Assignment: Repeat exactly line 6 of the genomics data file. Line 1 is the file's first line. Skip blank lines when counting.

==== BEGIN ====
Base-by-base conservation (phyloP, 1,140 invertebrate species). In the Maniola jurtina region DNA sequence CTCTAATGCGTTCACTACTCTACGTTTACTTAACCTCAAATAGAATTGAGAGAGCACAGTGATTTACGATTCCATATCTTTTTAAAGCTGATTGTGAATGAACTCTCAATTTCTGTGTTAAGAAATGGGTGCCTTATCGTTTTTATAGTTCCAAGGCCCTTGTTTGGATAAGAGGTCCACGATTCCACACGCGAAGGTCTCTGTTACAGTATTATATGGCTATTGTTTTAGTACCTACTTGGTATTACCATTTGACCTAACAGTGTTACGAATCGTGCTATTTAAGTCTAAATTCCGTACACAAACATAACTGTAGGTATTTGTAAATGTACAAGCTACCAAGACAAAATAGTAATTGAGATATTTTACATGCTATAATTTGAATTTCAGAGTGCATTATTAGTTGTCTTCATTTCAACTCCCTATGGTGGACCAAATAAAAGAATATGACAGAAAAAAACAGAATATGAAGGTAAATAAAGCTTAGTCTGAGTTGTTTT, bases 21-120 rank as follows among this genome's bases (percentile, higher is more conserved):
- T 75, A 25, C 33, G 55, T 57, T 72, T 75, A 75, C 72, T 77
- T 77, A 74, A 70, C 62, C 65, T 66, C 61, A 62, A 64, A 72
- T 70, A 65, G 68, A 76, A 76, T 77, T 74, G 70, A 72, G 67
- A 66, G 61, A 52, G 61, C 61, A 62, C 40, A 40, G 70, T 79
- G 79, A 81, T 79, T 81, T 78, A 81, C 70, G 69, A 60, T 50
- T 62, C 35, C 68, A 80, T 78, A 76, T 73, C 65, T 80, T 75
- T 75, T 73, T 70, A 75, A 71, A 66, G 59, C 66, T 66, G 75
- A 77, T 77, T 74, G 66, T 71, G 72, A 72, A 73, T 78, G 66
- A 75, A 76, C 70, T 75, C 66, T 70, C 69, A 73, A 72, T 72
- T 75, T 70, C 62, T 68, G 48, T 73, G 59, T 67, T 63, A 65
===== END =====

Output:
- G 79, A 81, T 79, T 81, T 78, A 81, C 70, G 69, A 60, T 50